• Hall County Fall EXPO The private gardens that will be included on the 2011 tour belong to: Kimberly Riggan, 6542 Vista View Ct., Flowery Branch; Lynn Two-day Event Slated for September 24-25 Kempler, 4700 Martin Rd., Flowery Branch; Diane Korzeniewski, 1831 Watuga Dr., Gainesville; Becky Mensinger, 2061 RiverwoodBy Pamela A. Keene, Hall County Master Gardener Dr., Gainesville; and Mary Beth Tharp, 3427 Talking Leaves Trail, Gainesville. Because fall is the best planting season, the Hall County Master Gardeners are once again “The gardens we’ve selected for next year are already beautiful,” offering the Fall Garden EXPO for two days – said Leslie Johnson, chair of the event. “With our volunteers September 24-25 – at Chicopee Woods working on them for the next nine months and the additional Agricultural Center in Gainesville off I-985 at growth during this time, we will certainly have excellent examples exit 20. of gardens for the public to enjoy.”“Things are shaping up nicely for the fall two-day event with many The event takes place every other year and features gardens byvendors already committed,” said Tammy Dellinger, chair of the Hall County Master Gardeners. It is billed as an educational event,event. “Vendors have been signing up earlier than usual and promise with information about gardening, wise water usage, habitats andto provide a wide assortment of plants, trees, shrubs, perennials, horticulture.annuals, garden art and gardening products.”The EXPO fills the arena at Chicopee Woods. In addition, there willbe free gardening workshops presented by Master Gardeners, an“Ask a Master Gardener” information booth, children’s hands-on Eleventh Annualgardening experience booth, Artists’ Row with creative garden artsand crafts, plus a snack bar with sandwiches and refreshments. PLANT EXCHANGE AND SALEFor directions and more information, visit Saturday, September 18th 2010 Hall Confers Lifetime Memberships 9:00-12:00Three Hall County Master Gardeners have achieved Lifetime Savannah Rapids Pavilion, MartinezMembership status for 2010. They are Ron Brechter, Hugo Kollmerand Susan Gannaway. Congratulations to these dedicated Master Parking Lot (rain or shine)Gardeners. Admission free Junior Master Gardeners’ Program Grows in Hall Bring plants and gardening items toThis next school year, 14 schools will be involved in the Hall County trade or sellJunior Master Gardener program. The program continues to add Participants provide their own tablesschools each year.“Our master gardeners have been excellent volunteers and trainers,” For information call -said Mindy Wade, chairman of this ongoing project. “We realize that Helene Hondrum 706-854-8215a love of gardening begins at a young age and these students are Betty Crowther 706-825-8613proving us right. Their enthusiasm is contagious.” Jan Nelson 706-955-7775Existing school programs are Centennial Elementary, Chestnut janoops@comcast.netMountain Elementary, Myers Elementary, Wauka MountainElementary, Sardis Elementary, Lakeview Academy, Mount Vernon Betsy Ristroph 706-738-4684Elementary, Lula Elementary, Gainesville Elementary, Spouts bristroph@knology.netSprings Elementary, Friendship Elementary, Flowery BranchElementary, Sugar Hill Elementary and Martin Elementary. For directions, please visit:Additionally, JMG will be partnering with West Hall Middle, Lanier Academy and South Hall Middle School, as they addhorticulture programs to their curriculum. HCMG members will ex.aspx?page=2423serve as mentors for these programs. Organized by the Cherokee Rose Gardens Selected for 2011 Garden Walk Garden Club, with the cooperation of“In Our Own Back Yards,” the HCMG’s garden walk brought more the Richmond and Columbia Countythan 500 people into five private gardens in South Hall County in extension offices,June 2009. The committee for the biennial event has already selected and area Master Gardenersfive private gardens throughout Hall County. Gardens on Green atthe Hall County School Board on Green Street will be showcased aswell. -- The Georgia Scoop-- 10 --Fall 2010 --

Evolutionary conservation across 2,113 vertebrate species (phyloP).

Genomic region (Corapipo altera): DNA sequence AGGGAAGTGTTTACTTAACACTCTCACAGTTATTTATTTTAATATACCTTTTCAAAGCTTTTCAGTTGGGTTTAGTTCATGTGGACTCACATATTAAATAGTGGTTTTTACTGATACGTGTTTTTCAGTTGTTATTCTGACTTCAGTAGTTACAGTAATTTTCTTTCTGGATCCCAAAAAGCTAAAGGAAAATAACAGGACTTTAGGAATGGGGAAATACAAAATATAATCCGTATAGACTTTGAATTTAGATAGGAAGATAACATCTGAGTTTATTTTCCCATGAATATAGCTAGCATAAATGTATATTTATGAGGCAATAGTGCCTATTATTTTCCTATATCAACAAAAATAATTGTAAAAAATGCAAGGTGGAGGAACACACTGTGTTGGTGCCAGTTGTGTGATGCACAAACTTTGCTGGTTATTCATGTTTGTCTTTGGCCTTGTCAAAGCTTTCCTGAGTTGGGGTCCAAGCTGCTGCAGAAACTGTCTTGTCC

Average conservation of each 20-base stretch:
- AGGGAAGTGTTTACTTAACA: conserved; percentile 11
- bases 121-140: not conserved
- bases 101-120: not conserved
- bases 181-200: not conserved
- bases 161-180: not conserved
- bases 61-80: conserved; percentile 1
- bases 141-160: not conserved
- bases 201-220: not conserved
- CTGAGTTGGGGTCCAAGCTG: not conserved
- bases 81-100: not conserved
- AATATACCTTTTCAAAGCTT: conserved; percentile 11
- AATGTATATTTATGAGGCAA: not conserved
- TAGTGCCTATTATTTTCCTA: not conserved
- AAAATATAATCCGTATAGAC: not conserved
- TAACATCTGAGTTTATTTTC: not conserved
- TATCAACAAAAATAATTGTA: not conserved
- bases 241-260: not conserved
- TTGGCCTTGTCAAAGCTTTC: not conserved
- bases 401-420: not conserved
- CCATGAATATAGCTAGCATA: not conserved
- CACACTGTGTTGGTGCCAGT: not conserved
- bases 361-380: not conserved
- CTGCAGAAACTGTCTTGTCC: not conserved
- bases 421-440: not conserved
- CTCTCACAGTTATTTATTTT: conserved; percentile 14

• New Lifetime Master GardenersCongratulations to six North Georgia Master Gardeners who were • 8:00 Registrationawarded lifetime badges. Standing from left, Eddie Ayers, CountyExtension Coordinator, Fannin County, and Lifetime Master • 8:30 WelcomeGardeners Suzanne Richterkessing, Susan Burkett, DavidRichterkessing, Judy Spencer, Nancy Goodson. And Jo Anne Allen in • 8:45 "Native Hollies of the Southeast" - Gil Nelsonfront. • 9:45 "Climate Change and Plant Phenology in the Southern United States" - George KishSubmitted by Jo Anne Allen, Union County Lifetime Master • 10:45 BreakGardener • 11:15 "Trilliums: An Appreciation" - Tom Patrick • 12:15 Lunch or Optional Workshop (extra fee, 20 people per session, lunch delivered to room) “FALL FOR THE GARDEN” • A. "Propagating Native Plants" - Jan Midgley • B. "Basic Pruning" - Barbara Dorfman Clayton County Master Gardener’s • C. "The Basics of Digital Photography" - Georgia Nature 5th Annual Symposium Photographers Association • 1:45 "Plant Communities of the Coastal Plain" - Gil Nelson Saturday, November 6, 2010, 9:00 A.M.—4:00 P.M., • 2:45 Break Eula Ponds Perry Learning Center, 137 Spring Street, • 3:00 "Native Vines for Your Garden" - Dan Long Jonesboro, GA 30236 • 4:00 End of Program The “dog days” of summer are behind us and the blossoms have Visit faded. Some people see Fall as a time to close down the garden for more information and to register for the Symposium and wait for spring. Not so! Conditions are just right for (fill out form online and print receipt to mail ) refreshing your garden and getting a head start on — yes, next Spring. As one growing season ends, next years can be taking shape. Fall is the perfect time to plan, plant and dream for a glorious new beginning in your garden. The Presenters: Michael Francis, Jim Harrington, Jason Magistro and Shannon Pable Cost: $35.00 until November 1st, after November 1st - $40.00 The Georgia Botanical Society is a group of folks who get together to… Registration Form, Schedule & Additional information: or • Promote the understanding and appreciation of plants (News & Events) and their relationship to the environment, as well as the 770-473-5434 (Tom Bonnell, Horticulture Program Assistant) study of botanical sciences. • Undertake or support the setting apart of appropriate areas in Georgia for the preservation of native and cultivated flora for the enjoyment of the public. Atlanta History Center • Encourage the protection of rare and endangered plant 130 West Paces Ferry Road NW, Atlanta, Georgia 30305-1366 species and significant botanical habitats. Telephone: (404) 814-4000 Fax: (404) 814-2041 • Promote the conservation of botanical resources and E-mail: encourage the practice of a conservation ethic. Web: For more information visit: -- The Georgia Scoop-- 11 --Fall 2010 --